It wasn’t so much the number of them milling about that struck me, but rather their appearances. Hair blown out perfectly, the latest bangles on their wrists clacked as they reached up with one hand to smooth the bangs across their foreheads for the umpteenth time while using their other hand to fiddle with their cell phones. Hidden by overly made-up faces, their bodies’ gaits and nervous gestures belied their real ages.
After all, preteens and varying degrees of awkwardness go hand-in-hand.
I found myself thinking back to my awkward years, when I was growing into my body (yes, that is “years” with an “s”). I remember being gangly, but I don’t remember an overwhelming pressure to wear the right clothes (I have the photos to prove it) or being conscious of what those around me were thinking of my appearance.
Fast-forward to today and society’s emphasis on external beauty—the pressure on young women to have the latest fashions and accessories and to look far older than they really are. It’s no wonder young women struggle with body image and self-esteem issues. They’re stuck between their childhoods and adulthood.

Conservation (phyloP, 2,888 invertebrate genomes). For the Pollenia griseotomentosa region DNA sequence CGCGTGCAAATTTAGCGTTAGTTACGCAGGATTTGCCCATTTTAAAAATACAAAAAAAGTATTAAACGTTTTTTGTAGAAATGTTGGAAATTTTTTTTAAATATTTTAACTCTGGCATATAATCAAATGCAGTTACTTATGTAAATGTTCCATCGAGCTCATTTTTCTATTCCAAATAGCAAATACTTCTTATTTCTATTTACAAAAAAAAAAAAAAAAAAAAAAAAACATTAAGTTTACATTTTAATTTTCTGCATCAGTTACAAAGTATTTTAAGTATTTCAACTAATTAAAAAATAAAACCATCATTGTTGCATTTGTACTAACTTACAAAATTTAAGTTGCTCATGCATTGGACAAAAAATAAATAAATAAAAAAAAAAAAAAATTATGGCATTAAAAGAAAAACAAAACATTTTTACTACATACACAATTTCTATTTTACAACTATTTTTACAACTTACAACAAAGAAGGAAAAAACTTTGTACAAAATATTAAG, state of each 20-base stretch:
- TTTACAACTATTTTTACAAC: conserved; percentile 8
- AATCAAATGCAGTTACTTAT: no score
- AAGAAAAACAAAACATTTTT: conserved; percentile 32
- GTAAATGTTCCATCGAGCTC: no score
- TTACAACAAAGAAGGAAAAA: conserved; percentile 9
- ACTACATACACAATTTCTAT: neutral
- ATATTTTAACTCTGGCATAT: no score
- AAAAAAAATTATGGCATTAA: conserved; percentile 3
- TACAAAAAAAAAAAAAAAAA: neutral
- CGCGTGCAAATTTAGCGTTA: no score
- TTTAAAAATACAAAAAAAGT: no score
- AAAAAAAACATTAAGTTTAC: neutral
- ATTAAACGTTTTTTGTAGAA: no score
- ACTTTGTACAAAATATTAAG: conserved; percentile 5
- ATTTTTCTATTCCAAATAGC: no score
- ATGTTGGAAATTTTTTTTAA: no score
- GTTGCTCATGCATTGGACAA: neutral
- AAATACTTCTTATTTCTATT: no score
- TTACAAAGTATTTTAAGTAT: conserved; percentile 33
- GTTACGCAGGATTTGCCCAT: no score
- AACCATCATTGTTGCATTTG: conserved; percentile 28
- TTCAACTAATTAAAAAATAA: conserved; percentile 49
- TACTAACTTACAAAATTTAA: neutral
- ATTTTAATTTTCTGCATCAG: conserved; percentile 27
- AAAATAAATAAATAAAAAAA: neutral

I silently thanked God for allowing me to grow up at a time when the pressure to be the most beautiful was less. Maybe it wasn’t really ever less. Maybe God focused my attention on other things like, oh, say books and sports. Either way, thanks, God.
Later that same day, I was reminded of those young women as I read through I Peter 3. Verses 3 and 4 read:
Do not let your adorning be external—the braiding of hair and the putting on of gold jewelry, or the clothing you wear—but let your adorning be the hidden person of the heart with the imperishable beauty of a gentle and quiet spirit, which in God’s sight is very precious.
How difficult this is to grasp in today’s world! So many young women are caught up with what’s happening on the outside that they forget that it’s what is on the inside that counts. It’s easy to forget that God looks at your heart when everyone else is looking at your outsides.
But it’s hard to forget what it feels like to wonder if anyone really cares about you for what’s inside of you. Multiply that by hundreds of thousands, and you get the number of young women who feel the same exact way. Pressured to have the latest fashions. Pressured to fit in. Each one hoping to be noticed and labeled as “cool.”
If only they knew that Jesus notices them. And not just notices them, but loves them. He thinks they’re pretty cool. Just the way they are. Inside and out. New clothes, old clothes, fashionably hip, no fashion sense.
Turns out Jesus isn’t all that into fashion. He’s into hearts.